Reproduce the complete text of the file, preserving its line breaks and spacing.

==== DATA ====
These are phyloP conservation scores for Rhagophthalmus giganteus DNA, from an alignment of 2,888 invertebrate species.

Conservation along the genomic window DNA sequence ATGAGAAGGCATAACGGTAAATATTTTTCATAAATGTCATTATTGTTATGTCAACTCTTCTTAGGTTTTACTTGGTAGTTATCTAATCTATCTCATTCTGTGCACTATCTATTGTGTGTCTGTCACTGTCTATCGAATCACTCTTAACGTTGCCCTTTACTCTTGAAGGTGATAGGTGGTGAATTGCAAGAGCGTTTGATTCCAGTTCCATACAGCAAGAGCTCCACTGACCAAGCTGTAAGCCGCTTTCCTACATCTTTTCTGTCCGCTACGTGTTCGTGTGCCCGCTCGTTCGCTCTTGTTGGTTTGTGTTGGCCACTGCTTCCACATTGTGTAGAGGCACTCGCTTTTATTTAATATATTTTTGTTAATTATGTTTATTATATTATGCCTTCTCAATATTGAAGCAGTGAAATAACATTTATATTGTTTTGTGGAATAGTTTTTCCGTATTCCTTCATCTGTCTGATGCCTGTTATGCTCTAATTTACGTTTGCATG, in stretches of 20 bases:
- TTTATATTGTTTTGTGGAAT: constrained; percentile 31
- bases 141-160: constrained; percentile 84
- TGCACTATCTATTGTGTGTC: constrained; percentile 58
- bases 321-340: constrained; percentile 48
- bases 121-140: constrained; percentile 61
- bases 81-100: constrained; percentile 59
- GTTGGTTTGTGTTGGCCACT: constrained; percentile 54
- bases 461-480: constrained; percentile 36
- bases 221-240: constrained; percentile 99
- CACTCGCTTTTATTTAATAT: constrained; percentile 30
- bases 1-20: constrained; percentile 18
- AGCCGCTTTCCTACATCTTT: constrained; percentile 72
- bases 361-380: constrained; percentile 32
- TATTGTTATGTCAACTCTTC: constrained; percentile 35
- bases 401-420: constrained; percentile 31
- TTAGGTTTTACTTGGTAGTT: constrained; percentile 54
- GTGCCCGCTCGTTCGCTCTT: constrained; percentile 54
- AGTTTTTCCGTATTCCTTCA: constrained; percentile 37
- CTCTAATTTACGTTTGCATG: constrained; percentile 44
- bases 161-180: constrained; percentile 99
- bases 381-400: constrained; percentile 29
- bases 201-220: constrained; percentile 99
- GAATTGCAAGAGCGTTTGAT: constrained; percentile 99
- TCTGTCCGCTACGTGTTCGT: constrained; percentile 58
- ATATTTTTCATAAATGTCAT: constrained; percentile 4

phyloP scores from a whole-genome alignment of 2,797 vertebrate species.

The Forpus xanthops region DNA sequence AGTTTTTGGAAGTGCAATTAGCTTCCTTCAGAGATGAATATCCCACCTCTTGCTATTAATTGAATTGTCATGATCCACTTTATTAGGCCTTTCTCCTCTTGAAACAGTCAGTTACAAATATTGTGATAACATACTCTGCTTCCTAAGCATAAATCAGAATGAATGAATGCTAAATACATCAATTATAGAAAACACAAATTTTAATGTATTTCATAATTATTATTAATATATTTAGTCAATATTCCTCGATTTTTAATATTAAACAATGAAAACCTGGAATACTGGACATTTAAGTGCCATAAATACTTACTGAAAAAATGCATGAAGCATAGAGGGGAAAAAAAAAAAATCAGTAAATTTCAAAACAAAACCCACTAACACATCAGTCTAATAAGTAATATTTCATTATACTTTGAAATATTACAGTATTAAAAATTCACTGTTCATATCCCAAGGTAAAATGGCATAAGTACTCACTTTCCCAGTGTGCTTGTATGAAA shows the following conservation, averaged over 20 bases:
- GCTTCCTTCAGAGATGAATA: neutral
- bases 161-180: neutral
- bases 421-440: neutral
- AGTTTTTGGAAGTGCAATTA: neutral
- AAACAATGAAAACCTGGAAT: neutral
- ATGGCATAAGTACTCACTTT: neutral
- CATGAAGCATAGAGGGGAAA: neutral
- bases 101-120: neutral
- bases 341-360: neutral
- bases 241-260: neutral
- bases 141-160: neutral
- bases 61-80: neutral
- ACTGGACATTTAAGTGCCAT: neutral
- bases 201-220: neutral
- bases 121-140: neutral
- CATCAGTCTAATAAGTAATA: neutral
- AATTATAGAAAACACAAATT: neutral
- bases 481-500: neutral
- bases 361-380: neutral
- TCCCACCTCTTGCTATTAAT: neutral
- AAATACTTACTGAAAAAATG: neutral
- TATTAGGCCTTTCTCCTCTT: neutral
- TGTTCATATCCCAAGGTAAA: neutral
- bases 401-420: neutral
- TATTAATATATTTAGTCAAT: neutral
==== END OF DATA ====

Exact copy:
These are phyloP conservation scores for Rhagophthalmus giganteus DNA, from an alignment of 2,888 invertebrate species.

Conservation along the genomic window DNA sequence ATGAGAAGGCATAACGGTAAATATTTTTCATAAATGTCATTATTGTTATGTCAACTCTTCTTAGGTTTTACTTGGTAGTTATCTAATCTATCTCATTCTGTGCACTATCTATTGTGTGTCTGTCACTGTCTATCGAATCACTCTTAACGTTGCCCTTTACTCTTGAAGGTGATAGGTGGTGAATTGCAAGAGCGTTTGATTCCAGTTCCATACAGCAAGAGCTCCACTGACCAAGCTGTAAGCCGCTTTCCTACATCTTTTCTGTCCGCTACGTGTTCGTGTGCCCGCTCGTTCGCTCTTGTTGGTTTGTGTTGGCCACTGCTTCCACATTGTGTAGAGGCACTCGCTTTTATTTAATATATTTTTGTTAATTATGTTTATTATATTATGCCTTCTCAATATTGAAGCAGTGAAATAACATTTATATTGTTTTGTGGAATAGTTTTTCCGTATTCCTTCATCTGTCTGATGCCTGTTATGCTCTAATTTACGTTTGCATG, in stretches of 20 bases:
- TTTATATTGTTTTGTGGAAT: constrained; percentile 31
- bases 141-160: constrained; percentile 84
- TGCACTATCTATTGTGTGTC: constrained; percentile 58
- bases 321-340: constrained; percentile 48
- bases 121-140: constrained; percentile 61
- bases 81-100: constrained; percentile 59
- GTTGGTTTGTGTTGGCCACT: constrained; percentile 54
- bases 461-480: constrained; percentile 36
- bases 221-240: constrained; percentile 99
- CACTCGCTTTTATTTAATAT: constrained; percentile 30
- bases 1-20: constrained; percentile 18
- AGCCGCTTTCCTACATCTTT: constrained; percentile 72
- bases 361-380: constrained; percentile 32
- TATTGTTATGTCAACTCTTC: constrained; percentile 35
- bases 401-420: constrained; percentile 31
- TTAGGTTTTACTTGGTAGTT: constrained; percentile 54
- GTGCCCGCTCGTTCGCTCTT: constrained; percentile 54
- AGTTTTTCCGTATTCCTTCA: constrained; percentile 37
- CTCTAATTTACGTTTGCATG: constrained; percentile 44
- bases 161-180: constrained; percentile 99
- bases 381-400: constrained; percentile 29
- bases 201-220: constrained; percentile 99
- GAATTGCAAGAGCGTTTGAT: constrained; percentile 99
- TCTGTCCGCTACGTGTTCGT: constrained; percentile 58
- ATATTTTTCATAAATGTCAT: constrained; percentile 4

phyloP scores from a whole-genome alignment of 2,797 vertebrate species.

The Forpus xanthops region DNA sequence AGTTTTTGGAAGTGCAATTAGCTTCCTTCAGAGATGAATATCCCACCTCTTGCTATTAATTGAATTGTCATGATCCACTTTATTAGGCCTTTCTCCTCTTGAAACAGTCAGTTACAAATATTGTGATAACATACTCTGCTTCCTAAGCATAAATCAGAATGAATGAATGCTAAATACATCAATTATAGAAAACACAAATTTTAATGTATTTCATAATTATTATTAATATATTTAGTCAATATTCCTCGATTTTTAATATTAAACAATGAAAACCTGGAATACTGGACATTTAAGTGCCATAAATACTTACTGAAAAAATGCATGAAGCATAGAGGGGAAAAAAAAAAAATCAGTAAATTTCAAAACAAAACCCACTAACACATCAGTCTAATAAGTAATATTTCATTATACTTTGAAATATTACAGTATTAAAAATTCACTGTTCATATCCCAAGGTAAAATGGCATAAGTACTCACTTTCCCAGTGTGCTTGTATGAAA shows the following conservation, averaged over 20 bases:
- GCTTCCTTCAGAGATGAATA: neutral
- bases 161-180: neutral
- bases 421-440: neutral
- AGTTTTTGGAAGTGCAATTA: neutral
- AAACAATGAAAACCTGGAAT: neutral
- ATGGCATAAGTACTCACTTT: neutral
- CATGAAGCATAGAGGGGAAA: neutral
- bases 101-120: neutral
- bases 341-360: neutral
- bases 241-260: neutral
- bases 141-160: neutral
- bases 61-80: neutral
- ACTGGACATTTAAGTGCCAT: neutral
- bases 201-220: neutral
- bases 121-140: neutral
- CATCAGTCTAATAAGTAATA: neutral
- AATTATAGAAAACACAAATT: neutral
- bases 481-500: neutral
- bases 361-380: neutral
- TCCCACCTCTTGCTATTAAT: neutral
- AAATACTTACTGAAAAAATG: neutral
- TATTAGGCCTTTCTCCTCTT: neutral
- TGTTCATATCCCAAGGTAAA: neutral
- bases 401-420: neutral
- TATTAATATATTTAGTCAAT: neutral